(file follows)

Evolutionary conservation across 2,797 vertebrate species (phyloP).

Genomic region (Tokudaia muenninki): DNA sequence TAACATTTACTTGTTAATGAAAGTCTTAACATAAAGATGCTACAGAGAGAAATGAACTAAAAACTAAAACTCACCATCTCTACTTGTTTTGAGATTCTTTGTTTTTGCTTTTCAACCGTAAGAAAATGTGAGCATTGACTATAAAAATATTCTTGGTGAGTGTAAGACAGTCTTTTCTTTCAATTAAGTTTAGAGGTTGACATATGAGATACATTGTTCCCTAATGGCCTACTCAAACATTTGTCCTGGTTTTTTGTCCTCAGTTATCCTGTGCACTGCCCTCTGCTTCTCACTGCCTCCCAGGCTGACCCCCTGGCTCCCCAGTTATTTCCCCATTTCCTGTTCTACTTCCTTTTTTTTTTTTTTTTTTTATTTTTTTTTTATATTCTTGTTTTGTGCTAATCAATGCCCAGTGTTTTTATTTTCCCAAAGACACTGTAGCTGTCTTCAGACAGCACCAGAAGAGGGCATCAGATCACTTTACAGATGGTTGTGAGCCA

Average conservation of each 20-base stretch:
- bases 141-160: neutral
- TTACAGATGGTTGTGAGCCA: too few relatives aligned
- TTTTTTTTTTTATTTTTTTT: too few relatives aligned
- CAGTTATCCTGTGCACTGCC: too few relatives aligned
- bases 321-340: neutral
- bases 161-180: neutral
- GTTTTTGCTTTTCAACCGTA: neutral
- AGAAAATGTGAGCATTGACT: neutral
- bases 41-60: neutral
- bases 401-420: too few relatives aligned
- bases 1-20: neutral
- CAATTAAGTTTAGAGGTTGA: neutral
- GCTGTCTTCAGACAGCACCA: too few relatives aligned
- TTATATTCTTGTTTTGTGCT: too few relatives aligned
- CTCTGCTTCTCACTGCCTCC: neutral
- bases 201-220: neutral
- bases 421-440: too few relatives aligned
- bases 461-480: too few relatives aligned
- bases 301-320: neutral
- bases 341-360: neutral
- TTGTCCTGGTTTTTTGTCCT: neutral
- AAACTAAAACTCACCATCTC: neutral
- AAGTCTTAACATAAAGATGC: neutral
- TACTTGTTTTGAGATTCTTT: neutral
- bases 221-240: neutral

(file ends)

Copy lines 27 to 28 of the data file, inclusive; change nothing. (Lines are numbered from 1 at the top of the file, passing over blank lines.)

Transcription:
- TACTTGTTTTGAGATTCTTT: neutral
- bases 221-240: neutral